When Rust Cohle (Matthew McConaughey), the skeptical, nihilistic detective who became a breakout character on the first season of HBO’s anthology series “True Detective,” seemed to find a higher power in the finale, some viewers were disappointed, suggesting that skeptical or atheist characters couldn’t be allowed to persist in their disbelief. But even though debates like the one over the relative religiosity of a big-budget “Noah” movie get more press, that angle of disappointment in “True Detective” ignored that this is actually a relatively good moment for atheism and skepticism on the small screen.

On “The Good Wife,” lawyer Alicia Florrick (Julianna Margulies) has always found it hard to understand her teenage daughter Grace’s (Makenzie Vega) fervent conversion to Christianity. and in the aftermath of the shooting death of Will Gardner (Josh Charles), that particular source of friction between them acquired a new spikiness.

“What does that mean, Grace? He’s in heaven? With angels and clouds?” Alicia demanded when her daughter told her that Will was “with God.” “What does it mean if there is no God? Why is that any better?” Grace asked of her mother. “It’s not better,” Alicia responded. “It’s just truer. It’s just not wishful thinking.” But Grace, with a sharp insight into her mother’s personality, had another suggestion. “Always believing the bad, maybe that’s wishful thinking too,” Grace told Alicia.  

The exchange was as much about who the characters know each other to be–Alicia worries that Grace is naive, while Grace is concerned that her mother denies herself sources of happiness and comfort. But it also allowed the characters their perspectives without any urge to resolve their disagreement. Alicia seems an unlikely candidate for a climactic conversion.

A similar mother-daughter dynamic is playing out on “The Americans,” with different inflections. On that show about Soviet spies living in deep cover in the Washington suburbs, Elizabeth Jennings (Kerri Russell), a true believer in Communist ideology, is confounded when her daughter Paige (Holly Taylor) begins attending a local church. In the most recent episode of the show, Paige told her mother that her attraction to Christianity was the opportunity it presented her to resolve: “My life, my crazy life. I don’t know where to put everything.” Her mother was genuinely and completely stumped by her aspiration. “What do you mean?” Elizabeth asked.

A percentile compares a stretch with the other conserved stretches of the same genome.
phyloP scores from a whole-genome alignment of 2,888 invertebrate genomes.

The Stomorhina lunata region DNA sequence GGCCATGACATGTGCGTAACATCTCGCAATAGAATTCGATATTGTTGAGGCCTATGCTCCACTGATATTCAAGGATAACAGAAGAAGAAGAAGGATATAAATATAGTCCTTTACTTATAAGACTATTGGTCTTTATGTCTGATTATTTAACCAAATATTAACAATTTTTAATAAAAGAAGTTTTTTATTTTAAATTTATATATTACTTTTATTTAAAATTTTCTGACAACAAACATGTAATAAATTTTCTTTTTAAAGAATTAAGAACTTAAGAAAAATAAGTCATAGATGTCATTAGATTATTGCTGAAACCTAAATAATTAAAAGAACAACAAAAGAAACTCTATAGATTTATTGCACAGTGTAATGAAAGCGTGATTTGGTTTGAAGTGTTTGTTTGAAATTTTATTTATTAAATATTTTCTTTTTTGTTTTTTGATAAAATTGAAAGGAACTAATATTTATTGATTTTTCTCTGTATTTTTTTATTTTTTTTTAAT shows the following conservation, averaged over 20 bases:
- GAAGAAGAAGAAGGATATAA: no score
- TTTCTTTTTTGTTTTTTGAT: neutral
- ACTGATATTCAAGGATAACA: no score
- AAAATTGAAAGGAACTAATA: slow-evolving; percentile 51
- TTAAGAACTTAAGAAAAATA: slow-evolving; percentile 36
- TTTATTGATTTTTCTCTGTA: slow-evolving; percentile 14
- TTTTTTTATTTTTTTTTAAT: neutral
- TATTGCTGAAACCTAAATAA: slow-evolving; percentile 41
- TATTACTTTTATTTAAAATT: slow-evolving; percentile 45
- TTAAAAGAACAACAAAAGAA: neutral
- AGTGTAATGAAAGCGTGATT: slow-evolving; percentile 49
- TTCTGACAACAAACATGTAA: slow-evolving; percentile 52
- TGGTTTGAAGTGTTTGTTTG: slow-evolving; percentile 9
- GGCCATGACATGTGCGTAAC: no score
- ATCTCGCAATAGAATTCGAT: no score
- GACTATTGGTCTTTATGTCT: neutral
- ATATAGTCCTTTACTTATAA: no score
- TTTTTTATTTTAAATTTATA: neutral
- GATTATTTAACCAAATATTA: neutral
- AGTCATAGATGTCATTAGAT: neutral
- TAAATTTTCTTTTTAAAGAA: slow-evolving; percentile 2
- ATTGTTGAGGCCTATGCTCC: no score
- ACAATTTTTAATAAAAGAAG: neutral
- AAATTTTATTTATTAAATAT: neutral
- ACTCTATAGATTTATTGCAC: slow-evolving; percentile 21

Elizabeth has proven exceptionally immune to the lure of any sort of Western culture over the past season and a half of the show. Paige’s conversion seems more likely to be a way of ratcheting up dramatic tension between her and her mother than a harbinger of a change of heart for Elizabeth. “The Americans” creator Joe Weisberg and executive producer Joel Fields said they considered other options before settling on Christianity.

And every week on “Cosmos,” the revival of Carl Sagan’s classic series, astrophysicist Neil deGrasse Tyson has been using his platform to push back against creationist arguments about everything from the human eye as proof of intelligent design to the idea that the Bible suggests that Earth is only 6,000 years old. Four episodes in, it is hard to measure if Tyson has been winning converts. But the show is an opportunity for Tyson to reach millions of viewers at a time, presenting not just information about the universe, but a sophisticated argument for the value of scientific thinking both as a way to understand world, and as a means of venerating God.